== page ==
The nation’s legendary conservationist saw the value of preserving wildness. Perhaps someday politicians will too-

Opinion in the LA Times. By James William Gibson

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About The Author

Ralph Maughan

Dr. Ralph Maughan is professor emeritus of political science at Idaho State University with specialties in natural resource politics, public opinion, interest groups, political parties, voting and elections. Aside from academic publications, he is author or co-author of three hiking/backpacking guides, and he is President of the Western Watersheds Project.

4 Responses to Lessons from Aldo Leopold's historic wolf hunt

  1. avatar Dawn says:

    I read that story in one of my wolf books, we are messing with the balance of nature and we didn’t learn the first time, will we ever ?

  2. avatar Nathan Hobbs says:

    Good article,
    The paper refers to one of Aldo Leopold’s finest essays in my opinion . “Thinking like a Mountain” for anyone that has not yet read this in its original form it can be found here,
    http://www.eco-action.org/dt/thinking.html

    It seems many of the conservationists of that time had a conversion about there thoughts regarding wolves. Another interesting read is Lobo King of the Crummpaw by Ernest Thompson Seton. The experience with Lobo changed his life and was the last wolf he ever shot.

    PBS released a documentary on Seton’s book recently titled the “Wolf that changed America”, it is a story worth watching.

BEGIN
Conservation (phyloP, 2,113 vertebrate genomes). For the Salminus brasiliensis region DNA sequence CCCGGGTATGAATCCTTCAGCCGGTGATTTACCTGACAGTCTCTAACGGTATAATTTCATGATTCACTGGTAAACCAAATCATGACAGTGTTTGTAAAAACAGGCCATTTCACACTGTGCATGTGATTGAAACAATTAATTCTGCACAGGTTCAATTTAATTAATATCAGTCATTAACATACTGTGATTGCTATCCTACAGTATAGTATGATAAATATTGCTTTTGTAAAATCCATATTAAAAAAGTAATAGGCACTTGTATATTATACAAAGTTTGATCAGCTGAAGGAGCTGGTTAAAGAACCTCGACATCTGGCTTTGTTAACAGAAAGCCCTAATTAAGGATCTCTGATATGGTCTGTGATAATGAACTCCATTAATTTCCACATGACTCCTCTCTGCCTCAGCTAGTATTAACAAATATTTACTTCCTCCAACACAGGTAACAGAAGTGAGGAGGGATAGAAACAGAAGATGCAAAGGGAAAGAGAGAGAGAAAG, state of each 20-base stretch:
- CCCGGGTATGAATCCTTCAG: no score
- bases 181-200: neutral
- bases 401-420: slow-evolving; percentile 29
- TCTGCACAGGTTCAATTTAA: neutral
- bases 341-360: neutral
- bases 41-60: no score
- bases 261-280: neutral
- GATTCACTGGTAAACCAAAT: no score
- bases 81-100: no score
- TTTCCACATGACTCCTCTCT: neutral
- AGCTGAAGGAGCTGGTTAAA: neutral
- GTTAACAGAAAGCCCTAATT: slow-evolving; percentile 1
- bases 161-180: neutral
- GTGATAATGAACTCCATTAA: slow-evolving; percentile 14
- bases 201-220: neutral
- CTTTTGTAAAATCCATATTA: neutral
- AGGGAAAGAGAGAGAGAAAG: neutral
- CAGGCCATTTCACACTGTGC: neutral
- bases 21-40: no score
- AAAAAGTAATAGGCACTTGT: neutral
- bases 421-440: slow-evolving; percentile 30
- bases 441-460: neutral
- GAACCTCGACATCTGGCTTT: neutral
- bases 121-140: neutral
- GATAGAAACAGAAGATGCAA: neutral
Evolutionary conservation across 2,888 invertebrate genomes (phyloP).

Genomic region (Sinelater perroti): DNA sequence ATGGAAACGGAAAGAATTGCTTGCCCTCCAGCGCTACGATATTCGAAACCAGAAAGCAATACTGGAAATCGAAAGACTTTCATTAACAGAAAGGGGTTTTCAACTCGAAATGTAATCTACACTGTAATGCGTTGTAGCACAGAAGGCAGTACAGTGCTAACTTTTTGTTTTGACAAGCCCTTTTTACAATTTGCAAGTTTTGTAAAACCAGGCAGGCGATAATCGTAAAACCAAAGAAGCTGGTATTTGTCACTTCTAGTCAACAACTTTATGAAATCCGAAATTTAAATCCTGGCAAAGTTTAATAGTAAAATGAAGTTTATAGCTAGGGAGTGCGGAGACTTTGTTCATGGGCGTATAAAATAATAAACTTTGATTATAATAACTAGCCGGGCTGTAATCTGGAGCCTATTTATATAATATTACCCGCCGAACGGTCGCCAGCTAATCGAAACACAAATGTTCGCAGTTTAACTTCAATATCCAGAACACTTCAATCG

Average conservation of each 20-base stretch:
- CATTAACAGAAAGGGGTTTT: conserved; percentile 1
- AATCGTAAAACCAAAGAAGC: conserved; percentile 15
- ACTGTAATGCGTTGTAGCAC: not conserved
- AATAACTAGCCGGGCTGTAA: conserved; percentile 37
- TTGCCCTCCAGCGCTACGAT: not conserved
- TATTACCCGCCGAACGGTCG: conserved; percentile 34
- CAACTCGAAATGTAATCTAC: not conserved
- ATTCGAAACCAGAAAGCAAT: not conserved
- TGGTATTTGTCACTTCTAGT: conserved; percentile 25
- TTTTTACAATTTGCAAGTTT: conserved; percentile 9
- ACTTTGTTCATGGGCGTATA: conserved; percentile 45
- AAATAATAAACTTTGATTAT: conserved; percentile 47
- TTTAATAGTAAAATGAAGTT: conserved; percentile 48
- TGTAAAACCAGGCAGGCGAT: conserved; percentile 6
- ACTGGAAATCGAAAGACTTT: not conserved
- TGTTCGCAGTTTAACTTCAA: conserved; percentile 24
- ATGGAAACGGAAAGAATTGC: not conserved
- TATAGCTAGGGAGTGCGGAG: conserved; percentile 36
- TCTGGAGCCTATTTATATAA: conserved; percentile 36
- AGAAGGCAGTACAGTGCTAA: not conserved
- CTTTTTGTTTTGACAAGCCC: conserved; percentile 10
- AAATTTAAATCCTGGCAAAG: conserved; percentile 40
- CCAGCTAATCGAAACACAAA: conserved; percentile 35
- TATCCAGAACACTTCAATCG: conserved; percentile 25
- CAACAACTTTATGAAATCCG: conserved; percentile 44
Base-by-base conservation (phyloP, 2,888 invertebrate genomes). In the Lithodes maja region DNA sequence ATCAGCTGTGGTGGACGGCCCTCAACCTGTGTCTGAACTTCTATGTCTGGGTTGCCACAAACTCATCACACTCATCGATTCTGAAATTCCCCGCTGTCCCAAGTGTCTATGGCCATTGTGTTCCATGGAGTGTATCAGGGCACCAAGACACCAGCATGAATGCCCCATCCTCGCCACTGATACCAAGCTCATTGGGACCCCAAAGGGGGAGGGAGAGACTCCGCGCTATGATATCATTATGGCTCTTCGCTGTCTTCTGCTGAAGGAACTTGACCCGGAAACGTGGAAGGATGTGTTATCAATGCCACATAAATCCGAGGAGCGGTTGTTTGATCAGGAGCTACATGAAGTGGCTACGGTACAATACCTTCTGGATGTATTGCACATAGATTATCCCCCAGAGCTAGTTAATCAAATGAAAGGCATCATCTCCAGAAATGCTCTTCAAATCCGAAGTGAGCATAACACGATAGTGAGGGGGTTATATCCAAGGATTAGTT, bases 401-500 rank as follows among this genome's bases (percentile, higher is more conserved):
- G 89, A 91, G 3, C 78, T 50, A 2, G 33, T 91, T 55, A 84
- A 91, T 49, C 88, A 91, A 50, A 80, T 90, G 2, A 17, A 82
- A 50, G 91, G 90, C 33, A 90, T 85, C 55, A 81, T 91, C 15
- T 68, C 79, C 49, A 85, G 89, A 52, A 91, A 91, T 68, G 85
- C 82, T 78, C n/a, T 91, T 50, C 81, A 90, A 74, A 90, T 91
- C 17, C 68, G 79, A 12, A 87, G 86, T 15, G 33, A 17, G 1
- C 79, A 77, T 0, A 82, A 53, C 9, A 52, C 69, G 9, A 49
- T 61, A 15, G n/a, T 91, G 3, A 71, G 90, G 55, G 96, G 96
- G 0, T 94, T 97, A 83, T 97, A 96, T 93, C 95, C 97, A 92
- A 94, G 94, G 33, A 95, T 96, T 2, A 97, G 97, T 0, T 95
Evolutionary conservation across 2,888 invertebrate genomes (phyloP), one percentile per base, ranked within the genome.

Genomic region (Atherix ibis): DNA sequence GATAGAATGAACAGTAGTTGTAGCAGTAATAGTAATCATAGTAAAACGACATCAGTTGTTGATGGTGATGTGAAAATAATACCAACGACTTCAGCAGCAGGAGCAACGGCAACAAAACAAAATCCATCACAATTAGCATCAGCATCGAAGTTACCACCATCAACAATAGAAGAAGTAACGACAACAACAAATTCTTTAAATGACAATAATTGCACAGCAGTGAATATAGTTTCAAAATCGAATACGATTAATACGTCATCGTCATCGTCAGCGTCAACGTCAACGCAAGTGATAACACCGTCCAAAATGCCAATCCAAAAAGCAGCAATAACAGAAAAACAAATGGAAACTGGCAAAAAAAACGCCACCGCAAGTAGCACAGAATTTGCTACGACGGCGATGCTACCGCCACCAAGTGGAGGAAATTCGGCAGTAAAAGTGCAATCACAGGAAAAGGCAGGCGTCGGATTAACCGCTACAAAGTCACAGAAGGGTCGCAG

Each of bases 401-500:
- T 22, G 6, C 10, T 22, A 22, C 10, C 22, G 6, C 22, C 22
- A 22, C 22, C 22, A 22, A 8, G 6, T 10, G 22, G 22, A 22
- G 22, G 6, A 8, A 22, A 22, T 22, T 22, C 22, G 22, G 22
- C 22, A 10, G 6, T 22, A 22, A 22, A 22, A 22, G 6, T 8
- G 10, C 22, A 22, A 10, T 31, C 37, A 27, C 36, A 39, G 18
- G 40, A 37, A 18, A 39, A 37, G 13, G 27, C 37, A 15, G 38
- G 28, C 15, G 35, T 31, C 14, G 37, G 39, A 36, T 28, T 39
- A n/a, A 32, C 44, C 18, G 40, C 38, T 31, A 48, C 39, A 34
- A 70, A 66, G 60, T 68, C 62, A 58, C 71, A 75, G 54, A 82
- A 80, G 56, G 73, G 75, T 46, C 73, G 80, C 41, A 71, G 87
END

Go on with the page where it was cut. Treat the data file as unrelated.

3. avatar ProWolf in WY says:

    It really amzes me that someone had the foresight 100 years ago to realize that predator extermination was wrong, and yet there are politicians who seem to be straight from that era.

    Nathan, I saw that PBS special. It was one of the best I’ve ever seen.

  4. avatar Percy says:

    It looks like you can watch the video here:
    http://tinyurl.com/yctjjao
    I haven’t seen it.

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‎"At some point we must draw a line across the ground of our home and our being, drive a spear into the land and say to the bulldozers, earthmovers, government and corporations, “thus far and no further.” If we do not, we shall later feel, instead of pride, the regret of Thoreau, that good but overly-bookish man, who wrote, near the end of his life, “If I repent of anything it is likely to be my good behaviour."

~ Edward Abbey

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